Cactus Toss

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This game is sure to get laughs from your kids, and is a fun craft to boot!

Start by drawing two cactus shapes on green poster board, about 1 foot high. Older kids will have fun drawing these on their own; I did this part for Travis, who declared my cactus “clumsy”, which I thought was just about the best description in the world.

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Decorate the cactus with paint markers. I helped Travis think about how we could depict spikes and thorns, with lots of crosses and slash marks.

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Make a slit in the bottom of one cactus half and a slit in the top of the other so they can slot together. Add point values to each arm of the cactus, and glue pom poms on top.

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Time to play! To set up the cactus, place it in a clay dish. We added sand and rocks for desert authenticity.

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Twist pipe cleaners into circles for your playing pieces. I was yellow and Travis was red. Here’s the wind up…

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…and the toss!

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First player to 10 points wins. Travis was so proud when he hooked a 5 pointer on the top!


Sensory Play with Frozen Veggies

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Not only is this game great for toddler sensory fun, it doubles as a comforting way to soothe all those teeth coming in. Veronika is currently getting 8 new chompers, in addition to the 8 front ones she’s already got, which made the timing just right.

To play, I simply opened up a bag of frozen mixed vegetables and emptied them onto an pizza tray.

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I added a big ladle for her to scoop with, but the lip of it was too tough to get under the veggies, so soon we switched to a regular dinner spoon.

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She took it from there! She loved the sound that the spoon made in the pan, shoveling through the veggie pile, and of course pushing them to the floor.

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The small carrots, peas, and corn will thaw pretty quickly, but remain cold enough to soothe, which means she was thrilled when she lifted the spoon to her mouth and got a taste.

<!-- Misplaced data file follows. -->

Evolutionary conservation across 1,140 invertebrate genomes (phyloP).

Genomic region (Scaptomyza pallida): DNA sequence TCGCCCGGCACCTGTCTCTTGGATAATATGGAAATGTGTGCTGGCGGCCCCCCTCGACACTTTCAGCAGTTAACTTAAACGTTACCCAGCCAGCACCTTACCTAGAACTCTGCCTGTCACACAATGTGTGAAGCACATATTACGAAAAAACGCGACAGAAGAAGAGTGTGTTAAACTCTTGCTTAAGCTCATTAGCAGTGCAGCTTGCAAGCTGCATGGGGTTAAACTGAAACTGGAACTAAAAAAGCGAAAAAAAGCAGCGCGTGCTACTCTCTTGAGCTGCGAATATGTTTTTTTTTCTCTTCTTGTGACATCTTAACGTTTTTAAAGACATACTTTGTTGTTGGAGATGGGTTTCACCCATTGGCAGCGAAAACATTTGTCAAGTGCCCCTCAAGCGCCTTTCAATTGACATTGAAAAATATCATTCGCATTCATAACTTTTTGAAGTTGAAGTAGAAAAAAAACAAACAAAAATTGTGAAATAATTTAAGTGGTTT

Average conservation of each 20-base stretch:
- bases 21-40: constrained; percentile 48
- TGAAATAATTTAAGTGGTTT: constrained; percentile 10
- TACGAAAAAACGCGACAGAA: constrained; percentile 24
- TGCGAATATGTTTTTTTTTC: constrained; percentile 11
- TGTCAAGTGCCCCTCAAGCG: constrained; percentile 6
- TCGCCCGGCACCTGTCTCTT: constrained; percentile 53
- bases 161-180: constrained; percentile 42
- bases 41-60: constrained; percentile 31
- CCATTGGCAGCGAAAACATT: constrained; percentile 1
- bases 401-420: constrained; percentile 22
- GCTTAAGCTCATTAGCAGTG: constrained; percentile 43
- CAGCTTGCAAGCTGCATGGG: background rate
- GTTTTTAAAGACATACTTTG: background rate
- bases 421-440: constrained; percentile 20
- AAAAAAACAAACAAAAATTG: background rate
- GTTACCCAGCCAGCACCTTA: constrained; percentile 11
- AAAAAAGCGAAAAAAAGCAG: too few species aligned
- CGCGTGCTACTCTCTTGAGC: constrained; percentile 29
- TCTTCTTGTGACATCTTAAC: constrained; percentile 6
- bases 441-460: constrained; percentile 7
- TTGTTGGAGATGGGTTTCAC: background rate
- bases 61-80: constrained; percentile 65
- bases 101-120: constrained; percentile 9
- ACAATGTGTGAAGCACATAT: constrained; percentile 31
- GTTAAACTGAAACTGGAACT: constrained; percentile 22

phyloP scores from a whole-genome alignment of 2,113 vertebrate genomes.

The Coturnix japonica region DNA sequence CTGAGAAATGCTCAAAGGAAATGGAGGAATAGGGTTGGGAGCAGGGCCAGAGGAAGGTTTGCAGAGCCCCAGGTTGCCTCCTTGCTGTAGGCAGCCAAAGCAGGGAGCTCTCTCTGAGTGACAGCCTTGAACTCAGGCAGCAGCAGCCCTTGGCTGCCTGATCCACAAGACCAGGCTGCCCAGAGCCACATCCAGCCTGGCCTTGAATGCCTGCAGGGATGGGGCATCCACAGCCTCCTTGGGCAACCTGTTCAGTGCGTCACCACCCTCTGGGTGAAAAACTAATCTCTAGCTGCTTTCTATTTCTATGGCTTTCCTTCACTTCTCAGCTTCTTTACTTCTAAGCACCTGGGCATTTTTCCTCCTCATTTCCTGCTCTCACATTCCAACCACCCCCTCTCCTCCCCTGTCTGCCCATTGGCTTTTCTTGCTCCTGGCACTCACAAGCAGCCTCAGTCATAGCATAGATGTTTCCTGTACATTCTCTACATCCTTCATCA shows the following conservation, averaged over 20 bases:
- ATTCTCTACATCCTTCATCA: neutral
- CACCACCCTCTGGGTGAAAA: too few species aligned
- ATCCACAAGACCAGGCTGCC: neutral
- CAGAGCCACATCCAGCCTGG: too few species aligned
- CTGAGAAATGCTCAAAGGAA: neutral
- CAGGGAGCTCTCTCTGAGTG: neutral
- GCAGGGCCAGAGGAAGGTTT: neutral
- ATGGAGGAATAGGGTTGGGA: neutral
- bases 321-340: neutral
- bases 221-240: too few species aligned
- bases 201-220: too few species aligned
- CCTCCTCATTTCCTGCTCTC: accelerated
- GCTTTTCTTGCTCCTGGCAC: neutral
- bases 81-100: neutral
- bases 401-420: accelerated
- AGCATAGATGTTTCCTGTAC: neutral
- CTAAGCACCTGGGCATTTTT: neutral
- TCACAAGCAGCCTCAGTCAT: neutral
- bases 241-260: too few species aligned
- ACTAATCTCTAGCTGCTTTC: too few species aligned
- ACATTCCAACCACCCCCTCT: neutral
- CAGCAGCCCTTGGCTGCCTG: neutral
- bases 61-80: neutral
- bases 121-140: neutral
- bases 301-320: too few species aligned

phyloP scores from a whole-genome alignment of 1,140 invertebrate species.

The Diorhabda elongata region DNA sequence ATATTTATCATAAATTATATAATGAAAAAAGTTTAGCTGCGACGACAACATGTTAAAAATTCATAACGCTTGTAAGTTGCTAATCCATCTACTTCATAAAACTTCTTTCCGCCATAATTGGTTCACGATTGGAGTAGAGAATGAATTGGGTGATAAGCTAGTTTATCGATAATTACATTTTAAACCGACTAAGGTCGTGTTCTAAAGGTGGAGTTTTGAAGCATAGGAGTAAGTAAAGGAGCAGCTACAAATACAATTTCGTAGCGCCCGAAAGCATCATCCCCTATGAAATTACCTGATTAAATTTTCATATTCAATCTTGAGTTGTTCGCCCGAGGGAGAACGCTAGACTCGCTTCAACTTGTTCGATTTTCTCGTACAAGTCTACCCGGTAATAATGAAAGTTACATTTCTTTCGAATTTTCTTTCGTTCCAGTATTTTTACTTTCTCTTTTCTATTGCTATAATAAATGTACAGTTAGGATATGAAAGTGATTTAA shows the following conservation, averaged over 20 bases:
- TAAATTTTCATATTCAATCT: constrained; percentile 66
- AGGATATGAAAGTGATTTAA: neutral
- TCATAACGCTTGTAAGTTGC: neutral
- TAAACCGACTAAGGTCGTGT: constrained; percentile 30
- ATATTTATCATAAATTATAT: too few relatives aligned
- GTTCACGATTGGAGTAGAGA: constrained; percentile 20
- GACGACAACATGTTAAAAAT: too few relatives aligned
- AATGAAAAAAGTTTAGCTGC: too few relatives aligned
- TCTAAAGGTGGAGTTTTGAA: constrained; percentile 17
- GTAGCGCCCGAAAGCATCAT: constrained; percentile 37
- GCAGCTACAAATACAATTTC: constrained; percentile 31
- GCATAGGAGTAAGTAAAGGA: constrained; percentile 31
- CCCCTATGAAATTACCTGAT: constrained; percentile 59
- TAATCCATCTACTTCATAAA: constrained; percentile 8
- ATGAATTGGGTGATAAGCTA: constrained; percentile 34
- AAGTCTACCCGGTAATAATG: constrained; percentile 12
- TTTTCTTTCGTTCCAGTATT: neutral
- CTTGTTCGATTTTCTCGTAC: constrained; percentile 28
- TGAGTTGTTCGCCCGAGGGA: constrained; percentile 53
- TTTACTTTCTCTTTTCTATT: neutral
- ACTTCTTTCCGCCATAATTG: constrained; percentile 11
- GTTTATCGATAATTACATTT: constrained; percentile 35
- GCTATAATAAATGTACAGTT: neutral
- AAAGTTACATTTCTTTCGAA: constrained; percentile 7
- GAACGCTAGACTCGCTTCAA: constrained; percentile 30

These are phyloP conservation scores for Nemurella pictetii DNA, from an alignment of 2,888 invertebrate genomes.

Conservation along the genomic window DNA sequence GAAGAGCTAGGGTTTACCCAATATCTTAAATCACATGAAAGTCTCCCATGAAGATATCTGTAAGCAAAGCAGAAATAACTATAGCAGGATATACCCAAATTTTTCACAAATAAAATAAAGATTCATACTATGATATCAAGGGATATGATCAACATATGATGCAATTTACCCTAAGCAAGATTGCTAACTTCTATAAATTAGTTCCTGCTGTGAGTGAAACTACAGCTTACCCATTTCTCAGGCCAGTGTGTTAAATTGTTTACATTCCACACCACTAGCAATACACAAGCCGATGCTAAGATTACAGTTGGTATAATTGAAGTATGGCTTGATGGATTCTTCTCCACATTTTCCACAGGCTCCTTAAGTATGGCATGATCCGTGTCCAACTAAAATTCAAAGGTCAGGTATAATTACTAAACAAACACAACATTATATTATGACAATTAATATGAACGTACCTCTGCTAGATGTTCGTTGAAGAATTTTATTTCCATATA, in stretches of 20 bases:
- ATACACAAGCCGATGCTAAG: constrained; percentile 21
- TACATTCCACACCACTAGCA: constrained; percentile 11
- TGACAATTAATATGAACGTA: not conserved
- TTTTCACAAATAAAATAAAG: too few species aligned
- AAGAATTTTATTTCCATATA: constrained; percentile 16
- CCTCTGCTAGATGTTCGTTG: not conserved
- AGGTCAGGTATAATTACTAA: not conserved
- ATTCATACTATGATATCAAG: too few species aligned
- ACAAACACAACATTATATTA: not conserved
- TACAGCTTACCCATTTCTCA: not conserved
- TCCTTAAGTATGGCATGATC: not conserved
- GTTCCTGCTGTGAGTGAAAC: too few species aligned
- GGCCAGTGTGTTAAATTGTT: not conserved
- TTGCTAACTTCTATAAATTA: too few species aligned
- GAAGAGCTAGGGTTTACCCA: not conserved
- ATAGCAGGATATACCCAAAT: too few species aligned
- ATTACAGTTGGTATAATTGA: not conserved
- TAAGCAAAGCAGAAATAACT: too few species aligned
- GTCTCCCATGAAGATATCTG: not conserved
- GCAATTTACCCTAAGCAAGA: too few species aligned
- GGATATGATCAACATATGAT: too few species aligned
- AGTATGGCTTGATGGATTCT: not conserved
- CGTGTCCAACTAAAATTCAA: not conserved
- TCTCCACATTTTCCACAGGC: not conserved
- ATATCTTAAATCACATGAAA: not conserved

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This became an impish game, testing if mommy was going to chide her for eating her “toys”. Not this time!

If you want to throw in some quick learning, talk about the colors of the different veggies!

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Mostly, though, I let her play solo; the veggies kept her happy on the kitchen floor for almost a half hour, a big win in my book!


Flashcards in Envelopes

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I spotted this game online and found it a delight in so many ways. It works fine motor skills for toddlers (taking flashcards in and out of envelopes), requires no fancy materials, keeps your tot busy for ages, and doubles as a lesson on word recognition. If you don’t have a set of flashcards, consider investing in some. You can play this game now, and use them with a beginning reader far down the road.

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To play, I simply put about 10 flashcards into empty business envelopes. If your toddler is closer to 2 years old, consider sealing them shut. For Veronika, I left them easy to open.

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She started out sitting on my lap, as I showed her how to lift the envelope flap and remove the card inside.

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Soon she was concentrating hard on fitting the cards back in again.

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Once she had mastered the mechanics of this, she started to pay more attention to the pictures on the cards. I had deliberately used some that are her early words, and she happily said or signed them to me.

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Hat! Duck! Cat!

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Once she got tired of that, there was simply a big heap of fun envelopes and cards to play with for a while, making this activity great for self-entertainment.

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